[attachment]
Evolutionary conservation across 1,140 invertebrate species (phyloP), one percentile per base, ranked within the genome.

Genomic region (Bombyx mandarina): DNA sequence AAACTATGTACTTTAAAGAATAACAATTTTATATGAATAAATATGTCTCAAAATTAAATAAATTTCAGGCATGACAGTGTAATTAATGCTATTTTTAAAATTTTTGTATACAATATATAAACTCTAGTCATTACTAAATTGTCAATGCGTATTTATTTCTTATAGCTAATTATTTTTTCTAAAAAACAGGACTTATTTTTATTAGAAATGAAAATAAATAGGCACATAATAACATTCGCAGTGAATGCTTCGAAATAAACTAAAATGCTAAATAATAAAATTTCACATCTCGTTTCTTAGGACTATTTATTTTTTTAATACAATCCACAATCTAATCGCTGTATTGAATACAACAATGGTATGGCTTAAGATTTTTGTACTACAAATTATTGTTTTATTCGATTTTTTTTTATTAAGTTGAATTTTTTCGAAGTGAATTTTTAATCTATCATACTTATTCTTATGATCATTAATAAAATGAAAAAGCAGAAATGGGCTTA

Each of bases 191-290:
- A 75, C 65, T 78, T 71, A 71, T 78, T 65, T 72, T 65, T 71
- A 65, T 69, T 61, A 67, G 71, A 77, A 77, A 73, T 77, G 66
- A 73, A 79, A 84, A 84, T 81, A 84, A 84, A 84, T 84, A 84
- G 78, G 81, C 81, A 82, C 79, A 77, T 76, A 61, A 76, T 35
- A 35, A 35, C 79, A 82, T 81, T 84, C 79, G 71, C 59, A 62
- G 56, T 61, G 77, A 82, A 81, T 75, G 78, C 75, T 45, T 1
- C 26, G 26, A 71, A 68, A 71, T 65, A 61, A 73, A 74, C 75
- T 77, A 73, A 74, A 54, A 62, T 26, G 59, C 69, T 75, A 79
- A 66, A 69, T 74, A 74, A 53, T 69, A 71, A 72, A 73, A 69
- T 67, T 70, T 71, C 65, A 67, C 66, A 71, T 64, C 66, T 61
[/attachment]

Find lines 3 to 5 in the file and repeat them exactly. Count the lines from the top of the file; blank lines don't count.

Each of bases 191-290:
- A 75, C 65, T 78, T 71, A 71, T 78, T 65, T 72, T 65, T 71
- A 65, T 69, T 61, A 67, G 71, A 77, A 77, A 73, T 77, G 66